In an email Wednesday, Courchesne said Frey retained her to communicate about this matter. In the statement, Frey said his office “has met and continues to meet all our legal obligations with the same dedication to and respect for the people of Maine.” He also asked for privacy.

Late Wednesday, Courchesne confirmed in an email that the relationship between Frey and Gannon is consensual. Courchesne said that Frey is not married.

In a statement mailed to media representatives Wednesday, Courchesne said that Taub conducted an internal investigation last week and determined that the ongoing, consensual relationship between the attorney general and his colleague did not breach any laws, rules or office policy.

“Although this consensual relationship does not violate the Office of the Attorney General’s policies to date, it is clear that the policies of the office must reflect the high standards the people of Maine rightfully hold for the office. As such, Attorney General Frey commits to a full, transparent review of all the office’s policies. He will continue to cooperate and work with legislative leadership in a bipartisan, transparent and productive manner to address their concerns and preserve the integrity of the Office of the Attorney General,” the statement read.

Frey, a former lawmaker and practicing attorney from Bangor, has been attorney general throughout Gov. Janet Mills’ tenure in office. He was first elected by lawmakers in 2018 and has been reelected twice. Maine is the only state where constitutional officers – attorney general, secretary of state, treasurer and auditor – are chosen by the Legislature and not by voters.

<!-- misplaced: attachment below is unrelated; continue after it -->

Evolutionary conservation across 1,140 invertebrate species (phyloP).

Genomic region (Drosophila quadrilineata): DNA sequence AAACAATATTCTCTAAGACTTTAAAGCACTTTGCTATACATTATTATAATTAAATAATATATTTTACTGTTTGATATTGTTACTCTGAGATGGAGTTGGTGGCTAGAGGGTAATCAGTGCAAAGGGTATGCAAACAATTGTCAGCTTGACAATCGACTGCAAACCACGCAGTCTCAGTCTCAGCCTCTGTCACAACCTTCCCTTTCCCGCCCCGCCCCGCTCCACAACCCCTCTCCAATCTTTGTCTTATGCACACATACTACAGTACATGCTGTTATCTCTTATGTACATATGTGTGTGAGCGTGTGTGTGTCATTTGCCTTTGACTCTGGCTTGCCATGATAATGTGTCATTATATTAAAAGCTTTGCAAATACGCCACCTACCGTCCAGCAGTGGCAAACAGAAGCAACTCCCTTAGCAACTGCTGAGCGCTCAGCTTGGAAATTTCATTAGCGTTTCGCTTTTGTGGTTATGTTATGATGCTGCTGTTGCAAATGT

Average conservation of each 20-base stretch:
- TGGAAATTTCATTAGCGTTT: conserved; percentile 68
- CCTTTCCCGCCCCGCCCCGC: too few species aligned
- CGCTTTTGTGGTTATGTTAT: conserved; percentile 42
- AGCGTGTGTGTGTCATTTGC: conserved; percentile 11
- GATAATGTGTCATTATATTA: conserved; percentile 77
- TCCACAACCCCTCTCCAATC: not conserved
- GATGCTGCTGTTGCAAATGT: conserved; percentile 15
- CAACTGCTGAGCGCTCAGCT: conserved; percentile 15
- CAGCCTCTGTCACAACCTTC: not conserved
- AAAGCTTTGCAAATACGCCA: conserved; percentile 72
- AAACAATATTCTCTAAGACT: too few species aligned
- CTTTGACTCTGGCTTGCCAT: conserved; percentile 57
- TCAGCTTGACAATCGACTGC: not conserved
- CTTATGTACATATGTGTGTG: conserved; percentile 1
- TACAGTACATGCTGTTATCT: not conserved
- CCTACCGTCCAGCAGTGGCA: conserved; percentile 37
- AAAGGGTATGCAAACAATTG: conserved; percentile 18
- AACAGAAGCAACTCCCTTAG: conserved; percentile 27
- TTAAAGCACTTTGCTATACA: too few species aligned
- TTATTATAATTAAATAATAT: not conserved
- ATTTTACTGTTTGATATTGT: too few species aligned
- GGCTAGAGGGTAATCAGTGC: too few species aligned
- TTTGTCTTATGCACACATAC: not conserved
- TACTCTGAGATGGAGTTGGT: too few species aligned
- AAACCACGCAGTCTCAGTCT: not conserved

Elizabeth Connellan Smith is a counsel in the Portland law firm of Verrill Dana’s Employment and Labor Group. She and her colleague Elizabeth T. Johnston have conducted in-person and virtual workshops on workplace relationships for employers.


In an interview Wednesday night, Smith speaking in general terms – she emphasized that she has no knowledge of Frey’s relationship – said workplace relationships are risky because they can create the perception among co-workers that the individual involved is receiving preferential treatment.

The favoritism perception, whether accurate or not, can affect employee morale, especially if an employee believes they were passed over for a promotion or a prized assignment, Smith said.

“A lot of this is subjective,” Smith said. “Other workers could come to conclusions that are not factually based.”

Amy Nicole Baker is a professor of psychology at the University of New Haven in Connecticut. She was asked about the risks involved with workplace relationships.


“Workplace morale often suffers, especially if the relationship is between a boss and a subordinate. Employees become concerned about possible favoritism,” Baker said in an email Wednesday night.

When asked if Frey had mitigated the impact by going public, Baker said the best course of action is to disclose, but the delay in making it public might have left some employees feeling betrayed.

“Without knowing the full details, generally it is better to disclose and request a different supervisor, in terms of employee and co-worker reactions,” Baker said. “These relationships typically do become public, and it’s better for the participants to acknowledge it themselves.”

Staff Writer Dennis Hoey contributed to this story.

Comments are not available on this story.